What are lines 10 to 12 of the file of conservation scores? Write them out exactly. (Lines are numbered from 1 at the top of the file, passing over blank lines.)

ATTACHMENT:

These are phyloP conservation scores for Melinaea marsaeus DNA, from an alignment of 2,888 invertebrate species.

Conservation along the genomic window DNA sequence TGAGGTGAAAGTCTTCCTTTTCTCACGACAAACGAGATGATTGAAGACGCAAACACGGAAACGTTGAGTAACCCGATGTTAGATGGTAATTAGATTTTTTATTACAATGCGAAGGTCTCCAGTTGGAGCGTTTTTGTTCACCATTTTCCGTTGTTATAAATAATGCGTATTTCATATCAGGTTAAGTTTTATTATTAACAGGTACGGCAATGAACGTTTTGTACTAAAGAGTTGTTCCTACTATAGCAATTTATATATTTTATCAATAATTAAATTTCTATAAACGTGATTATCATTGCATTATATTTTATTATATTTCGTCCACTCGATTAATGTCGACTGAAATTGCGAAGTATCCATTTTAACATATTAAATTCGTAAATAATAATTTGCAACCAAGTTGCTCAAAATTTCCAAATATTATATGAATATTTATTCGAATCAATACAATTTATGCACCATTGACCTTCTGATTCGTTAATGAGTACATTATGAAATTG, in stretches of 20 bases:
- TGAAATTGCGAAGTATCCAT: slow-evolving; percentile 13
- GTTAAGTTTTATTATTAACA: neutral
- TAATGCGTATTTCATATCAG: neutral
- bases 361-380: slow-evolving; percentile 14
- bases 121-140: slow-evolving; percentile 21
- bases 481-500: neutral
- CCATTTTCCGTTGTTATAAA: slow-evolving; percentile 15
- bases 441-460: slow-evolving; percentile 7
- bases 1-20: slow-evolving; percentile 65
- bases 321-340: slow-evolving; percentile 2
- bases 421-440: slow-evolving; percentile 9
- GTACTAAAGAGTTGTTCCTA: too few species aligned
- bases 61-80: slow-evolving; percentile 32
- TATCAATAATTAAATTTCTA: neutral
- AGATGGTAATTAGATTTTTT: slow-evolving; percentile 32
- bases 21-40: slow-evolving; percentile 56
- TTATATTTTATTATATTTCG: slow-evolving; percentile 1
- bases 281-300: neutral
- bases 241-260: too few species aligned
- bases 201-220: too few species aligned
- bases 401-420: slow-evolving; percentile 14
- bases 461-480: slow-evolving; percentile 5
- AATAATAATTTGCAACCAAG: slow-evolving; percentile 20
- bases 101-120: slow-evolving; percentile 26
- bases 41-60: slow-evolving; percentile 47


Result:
- bases 441-460: slow-evolving; percentile 7
- bases 1-20: slow-evolving; percentile 65
- bases 321-340: slow-evolving; percentile 2